“Dixieland Droopy” (released 1954) is a cartoon where Tex Avery and writer Heck Allen mix together some old plot standbys—obsessive/compulsive behaviour, fleas and Droopy. The latter is the most puzzling as the main character in this cartoon is a jazz conductor wannabe named John Pettibone. Why Droopy was stuck in a part against character type is curious.
It’s hard to get excited about the fleas, only one of whom is an actual character and only at the end of the short, so the only thing worth watching are bits of really funny animation and the attempt at stylised characters and backgrounds.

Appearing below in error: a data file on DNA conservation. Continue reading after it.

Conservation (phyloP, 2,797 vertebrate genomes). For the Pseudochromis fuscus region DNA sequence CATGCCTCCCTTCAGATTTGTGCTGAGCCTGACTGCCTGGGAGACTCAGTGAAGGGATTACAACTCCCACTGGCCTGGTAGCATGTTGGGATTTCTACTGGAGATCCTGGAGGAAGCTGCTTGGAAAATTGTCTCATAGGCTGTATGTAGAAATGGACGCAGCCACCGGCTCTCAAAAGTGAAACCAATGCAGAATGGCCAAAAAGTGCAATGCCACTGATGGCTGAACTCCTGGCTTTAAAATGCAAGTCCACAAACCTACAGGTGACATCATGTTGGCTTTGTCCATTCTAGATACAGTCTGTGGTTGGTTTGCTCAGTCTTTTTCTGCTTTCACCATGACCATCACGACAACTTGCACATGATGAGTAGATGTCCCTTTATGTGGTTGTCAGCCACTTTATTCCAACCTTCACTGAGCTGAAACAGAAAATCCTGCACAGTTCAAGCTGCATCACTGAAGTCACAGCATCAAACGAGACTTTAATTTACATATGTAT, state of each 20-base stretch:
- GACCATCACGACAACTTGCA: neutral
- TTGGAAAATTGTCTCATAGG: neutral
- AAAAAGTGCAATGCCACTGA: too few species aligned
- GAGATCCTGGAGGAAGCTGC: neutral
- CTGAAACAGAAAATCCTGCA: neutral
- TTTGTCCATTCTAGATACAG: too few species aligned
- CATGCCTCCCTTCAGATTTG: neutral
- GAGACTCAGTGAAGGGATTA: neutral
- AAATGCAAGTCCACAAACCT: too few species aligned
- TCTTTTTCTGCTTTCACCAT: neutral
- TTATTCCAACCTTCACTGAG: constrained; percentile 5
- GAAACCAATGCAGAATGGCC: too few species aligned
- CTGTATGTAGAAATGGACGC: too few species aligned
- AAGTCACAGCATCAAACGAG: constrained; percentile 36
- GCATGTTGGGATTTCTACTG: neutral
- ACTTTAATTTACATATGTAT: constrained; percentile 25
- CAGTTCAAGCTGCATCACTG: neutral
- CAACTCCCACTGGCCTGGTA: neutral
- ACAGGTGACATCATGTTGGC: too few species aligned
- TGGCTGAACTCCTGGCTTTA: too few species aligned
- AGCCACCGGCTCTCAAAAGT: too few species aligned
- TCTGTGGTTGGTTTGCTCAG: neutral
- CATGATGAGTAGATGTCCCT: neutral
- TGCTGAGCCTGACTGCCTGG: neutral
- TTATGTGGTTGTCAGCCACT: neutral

The characters are by Ed Benedict and although he once grumpily denied he had a discernible style, you can’t miss Ed’s work if you look at the ice cream truck driver.
You’ll see in the drawing above that background artist Joe Montell (perhaps from Benedict’s layouts) includes a Clinton furniture store, named for animator Walt Clinton.
Here are some of the other characters. The dancing monkey and the dancing ice cream truck (which crashes into a brick wall) are the funniest parts of the cartoon.
Avery uses sound as a gag, too, muffling the fine Dixieland music when the jamming musical fleas are in a pipe or behind a door. And when Droopy gets slowed by some tar, the music slows down, too.
Mike Lah and Grant Simmons are the other credited animators.